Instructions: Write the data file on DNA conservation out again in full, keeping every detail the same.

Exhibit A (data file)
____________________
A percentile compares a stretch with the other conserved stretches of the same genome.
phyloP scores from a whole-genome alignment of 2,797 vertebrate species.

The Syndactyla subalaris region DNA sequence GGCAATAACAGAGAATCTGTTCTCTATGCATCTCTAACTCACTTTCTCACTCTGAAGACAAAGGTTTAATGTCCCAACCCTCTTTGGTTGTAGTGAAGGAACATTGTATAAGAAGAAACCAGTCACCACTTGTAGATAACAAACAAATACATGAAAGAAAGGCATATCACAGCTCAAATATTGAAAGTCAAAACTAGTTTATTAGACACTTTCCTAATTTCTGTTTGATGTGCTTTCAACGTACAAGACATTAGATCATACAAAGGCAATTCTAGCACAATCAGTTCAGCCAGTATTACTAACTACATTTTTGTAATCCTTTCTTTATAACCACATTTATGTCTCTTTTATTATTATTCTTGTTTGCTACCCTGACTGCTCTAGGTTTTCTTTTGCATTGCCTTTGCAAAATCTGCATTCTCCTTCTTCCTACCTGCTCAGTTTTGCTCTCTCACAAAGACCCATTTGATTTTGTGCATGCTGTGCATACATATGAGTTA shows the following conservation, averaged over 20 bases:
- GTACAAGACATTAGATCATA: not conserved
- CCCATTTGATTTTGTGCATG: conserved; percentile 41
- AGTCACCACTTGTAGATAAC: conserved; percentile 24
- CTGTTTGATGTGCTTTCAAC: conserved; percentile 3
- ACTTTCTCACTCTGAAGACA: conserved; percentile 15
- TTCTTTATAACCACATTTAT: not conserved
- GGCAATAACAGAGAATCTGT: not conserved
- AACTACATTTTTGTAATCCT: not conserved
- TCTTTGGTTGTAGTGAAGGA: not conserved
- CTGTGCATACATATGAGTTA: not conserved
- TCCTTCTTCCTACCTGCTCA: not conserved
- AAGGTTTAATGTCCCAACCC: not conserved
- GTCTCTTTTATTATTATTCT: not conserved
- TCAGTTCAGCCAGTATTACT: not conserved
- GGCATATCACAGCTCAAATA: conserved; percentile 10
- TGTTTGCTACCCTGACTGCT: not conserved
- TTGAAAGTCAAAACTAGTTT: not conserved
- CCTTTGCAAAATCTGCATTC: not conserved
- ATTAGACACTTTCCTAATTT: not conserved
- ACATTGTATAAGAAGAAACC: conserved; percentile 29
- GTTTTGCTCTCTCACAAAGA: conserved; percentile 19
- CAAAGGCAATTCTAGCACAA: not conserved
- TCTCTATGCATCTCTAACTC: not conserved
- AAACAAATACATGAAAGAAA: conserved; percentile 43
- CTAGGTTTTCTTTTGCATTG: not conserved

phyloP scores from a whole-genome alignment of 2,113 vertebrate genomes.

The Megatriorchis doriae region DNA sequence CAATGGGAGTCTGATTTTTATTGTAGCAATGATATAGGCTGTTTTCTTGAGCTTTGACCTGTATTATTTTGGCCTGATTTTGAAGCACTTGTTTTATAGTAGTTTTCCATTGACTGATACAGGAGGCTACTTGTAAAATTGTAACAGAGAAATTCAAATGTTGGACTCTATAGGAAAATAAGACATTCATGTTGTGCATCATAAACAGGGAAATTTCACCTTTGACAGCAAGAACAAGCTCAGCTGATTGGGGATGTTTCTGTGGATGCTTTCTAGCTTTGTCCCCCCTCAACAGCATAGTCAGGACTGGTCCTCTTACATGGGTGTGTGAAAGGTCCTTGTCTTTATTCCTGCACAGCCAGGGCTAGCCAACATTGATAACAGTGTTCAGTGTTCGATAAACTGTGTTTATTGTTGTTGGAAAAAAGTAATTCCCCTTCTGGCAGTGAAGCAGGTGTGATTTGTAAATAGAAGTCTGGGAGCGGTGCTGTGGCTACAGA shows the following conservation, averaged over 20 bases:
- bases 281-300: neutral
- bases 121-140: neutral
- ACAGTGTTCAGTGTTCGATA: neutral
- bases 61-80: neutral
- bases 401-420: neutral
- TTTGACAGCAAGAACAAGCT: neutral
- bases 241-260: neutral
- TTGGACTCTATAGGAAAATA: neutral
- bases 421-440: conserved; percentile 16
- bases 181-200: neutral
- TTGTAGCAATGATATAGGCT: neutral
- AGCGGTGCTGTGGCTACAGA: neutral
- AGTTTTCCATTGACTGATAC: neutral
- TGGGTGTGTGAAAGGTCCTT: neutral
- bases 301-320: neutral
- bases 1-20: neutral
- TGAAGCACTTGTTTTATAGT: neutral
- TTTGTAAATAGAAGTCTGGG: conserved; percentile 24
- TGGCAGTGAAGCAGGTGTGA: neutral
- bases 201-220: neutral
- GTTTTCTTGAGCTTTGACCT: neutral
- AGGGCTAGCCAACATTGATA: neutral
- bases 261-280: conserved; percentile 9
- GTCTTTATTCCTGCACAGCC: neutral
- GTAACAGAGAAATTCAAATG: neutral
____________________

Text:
A percentile compares a stretch with the other conserved stretches of the same genome.
phyloP scores from a whole-genome alignment of 2,797 vertebrate species.

The Syndactyla subalaris region DNA sequence GGCAATAACAGAGAATCTGTTCTCTATGCATCTCTAACTCACTTTCTCACTCTGAAGACAAAGGTTTAATGTCCCAACCCTCTTTGGTTGTAGTGAAGGAACATTGTATAAGAAGAAACCAGTCACCACTTGTAGATAACAAACAAATACATGAAAGAAAGGCATATCACAGCTCAAATATTGAAAGTCAAAACTAGTTTATTAGACACTTTCCTAATTTCTGTTTGATGTGCTTTCAACGTACAAGACATTAGATCATACAAAGGCAATTCTAGCACAATCAGTTCAGCCAGTATTACTAACTACATTTTTGTAATCCTTTCTTTATAACCACATTTATGTCTCTTTTATTATTATTCTTGTTTGCTACCCTGACTGCTCTAGGTTTTCTTTTGCATTGCCTTTGCAAAATCTGCATTCTCCTTCTTCCTACCTGCTCAGTTTTGCTCTCTCACAAAGACCCATTTGATTTTGTGCATGCTGTGCATACATATGAGTTA shows the following conservation, averaged over 20 bases:
- GTACAAGACATTAGATCATA: not conserved
- CCCATTTGATTTTGTGCATG: conserved; percentile 41
- AGTCACCACTTGTAGATAAC: conserved; percentile 24
- CTGTTTGATGTGCTTTCAAC: conserved; percentile 3
- ACTTTCTCACTCTGAAGACA: conserved; percentile 15
- TTCTTTATAACCACATTTAT: not conserved
- GGCAATAACAGAGAATCTGT: not conserved
- AACTACATTTTTGTAATCCT: not conserved
- TCTTTGGTTGTAGTGAAGGA: not conserved
- CTGTGCATACATATGAGTTA: not conserved
- TCCTTCTTCCTACCTGCTCA: not conserved
- AAGGTTTAATGTCCCAACCC: not conserved
- GTCTCTTTTATTATTATTCT: not conserved
- TCAGTTCAGCCAGTATTACT: not conserved
- GGCATATCACAGCTCAAATA: conserved; percentile 10
- TGTTTGCTACCCTGACTGCT: not conserved
- TTGAAAGTCAAAACTAGTTT: not conserved
- CCTTTGCAAAATCTGCATTC: not conserved
- ATTAGACACTTTCCTAATTT: not conserved
- ACATTGTATAAGAAGAAACC: conserved; percentile 29
- GTTTTGCTCTCTCACAAAGA: conserved; percentile 19
- CAAAGGCAATTCTAGCACAA: not conserved
- TCTCTATGCATCTCTAACTC: not conserved
- AAACAAATACATGAAAGAAA: conserved; percentile 43
- CTAGGTTTTCTTTTGCATTG: not conserved

phyloP scores from a whole-genome alignment of 2,113 vertebrate genomes.

The Megatriorchis doriae region DNA sequence CAATGGGAGTCTGATTTTTATTGTAGCAATGATATAGGCTGTTTTCTTGAGCTTTGACCTGTATTATTTTGGCCTGATTTTGAAGCACTTGTTTTATAGTAGTTTTCCATTGACTGATACAGGAGGCTACTTGTAAAATTGTAACAGAGAAATTCAAATGTTGGACTCTATAGGAAAATAAGACATTCATGTTGTGCATCATAAACAGGGAAATTTCACCTTTGACAGCAAGAACAAGCTCAGCTGATTGGGGATGTTTCTGTGGATGCTTTCTAGCTTTGTCCCCCCTCAACAGCATAGTCAGGACTGGTCCTCTTACATGGGTGTGTGAAAGGTCCTTGTCTTTATTCCTGCACAGCCAGGGCTAGCCAACATTGATAACAGTGTTCAGTGTTCGATAAACTGTGTTTATTGTTGTTGGAAAAAAGTAATTCCCCTTCTGGCAGTGAAGCAGGTGTGATTTGTAAATAGAAGTCTGGGAGCGGTGCTGTGGCTACAGA shows the following conservation, averaged over 20 bases:
- bases 281-300: neutral
- bases 121-140: neutral
- ACAGTGTTCAGTGTTCGATA: neutral
- bases 61-80: neutral
- bases 401-420: neutral
- TTTGACAGCAAGAACAAGCT: neutral
- bases 241-260: neutral
- TTGGACTCTATAGGAAAATA: neutral
- bases 421-440: conserved; percentile 16
- bases 181-200: neutral
- TTGTAGCAATGATATAGGCT: neutral
- AGCGGTGCTGTGGCTACAGA: neutral
- AGTTTTCCATTGACTGATAC: neutral
- TGGGTGTGTGAAAGGTCCTT: neutral
- bases 301-320: neutral
- bases 1-20: neutral
- TGAAGCACTTGTTTTATAGT: neutral
- TTTGTAAATAGAAGTCTGGG: conserved; percentile 24
- TGGCAGTGAAGCAGGTGTGA: neutral
- bases 201-220: neutral
- GTTTTCTTGAGCTTTGACCT: neutral
- AGGGCTAGCCAACATTGATA: neutral
- bases 261-280: conserved; percentile 9
- GTCTTTATTCCTGCACAGCC: neutral
- GTAACAGAGAAATTCAAATG: neutral